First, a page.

But regardless of our personalities, preferences, history, education, etc., we can all easily agree on the dimensions of the table because we use the same standards and calculational methods which are all external factors.
However, regardless of whether we can agree on the qualities of the table or not, we cannot deny that these qualities exist. This undeniability of quality is what first raises our concern and consideration for the role quality may play in the way we do physics and in the general picture of reality.
Our common notion of the relativity of quality and the resulting dismissal of it in logical and scientific investigation become impeded at least by this concern for the possible role of quality in physics or due to the fact that we cannot deny quality no matter how we may argue about it.
The task that is now left for physics is to seek the proper scientific meaning of quality that is relevant for our understanding of the universe and also subject it to the scientific process in order to completely absolve it of its unapproved relativistic appearance.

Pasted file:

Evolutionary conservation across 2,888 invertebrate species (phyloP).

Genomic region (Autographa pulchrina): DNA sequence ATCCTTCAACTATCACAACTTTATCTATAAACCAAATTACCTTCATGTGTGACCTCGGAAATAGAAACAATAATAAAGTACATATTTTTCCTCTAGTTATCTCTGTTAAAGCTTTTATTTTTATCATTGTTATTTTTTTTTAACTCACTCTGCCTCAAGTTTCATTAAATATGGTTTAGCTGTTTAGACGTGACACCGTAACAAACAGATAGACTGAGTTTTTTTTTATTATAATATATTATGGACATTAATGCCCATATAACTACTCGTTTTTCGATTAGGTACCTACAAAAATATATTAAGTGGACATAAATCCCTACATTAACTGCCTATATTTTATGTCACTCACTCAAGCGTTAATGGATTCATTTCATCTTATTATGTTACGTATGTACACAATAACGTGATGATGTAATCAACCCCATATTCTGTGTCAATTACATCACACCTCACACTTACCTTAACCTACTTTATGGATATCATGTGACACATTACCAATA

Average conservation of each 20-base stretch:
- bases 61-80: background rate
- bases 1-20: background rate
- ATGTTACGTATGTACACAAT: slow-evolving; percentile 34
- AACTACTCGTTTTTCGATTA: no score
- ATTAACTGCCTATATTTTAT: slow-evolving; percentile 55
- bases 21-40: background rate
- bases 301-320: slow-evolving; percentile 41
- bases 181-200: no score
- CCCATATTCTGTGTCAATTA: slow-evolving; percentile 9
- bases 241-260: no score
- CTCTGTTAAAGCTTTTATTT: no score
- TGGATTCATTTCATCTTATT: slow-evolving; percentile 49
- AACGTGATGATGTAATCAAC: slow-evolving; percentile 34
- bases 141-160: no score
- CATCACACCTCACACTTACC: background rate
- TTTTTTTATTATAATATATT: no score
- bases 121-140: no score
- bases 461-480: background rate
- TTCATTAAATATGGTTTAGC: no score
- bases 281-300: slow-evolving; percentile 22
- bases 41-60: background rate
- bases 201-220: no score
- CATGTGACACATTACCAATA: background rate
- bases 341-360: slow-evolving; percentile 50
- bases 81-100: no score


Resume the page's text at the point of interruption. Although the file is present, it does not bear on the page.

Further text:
In a simple manner, what is being said above is that physics has to find a way to make quality as exact as quantity because both are relevant to physics.Physics has to find a way to make quality as exact as quantity because both are relevant to physics.Click To Tweet
And in a way, one is led to consider our preference of quantity over quality as due to the fact that we have been able to at least standardize quantity or the measurement of it than it is due to the fact that quality is relative whereas quantity is not.
In physics, we have to properly identify and standardize quality just like quantity and also make it become the basis or the result of profound scientific principles. This is simply what it means to make quality a part of the scientific process and this is what has to be done in order to redeem the image of quality from the illogical position it occupies.
Quality is most times seen as what concerns art and not science. So, physics must make the scientific discovery of quality. This is important for the progress of physics and for us to see the unity of the universe which has been missing all this while in physics.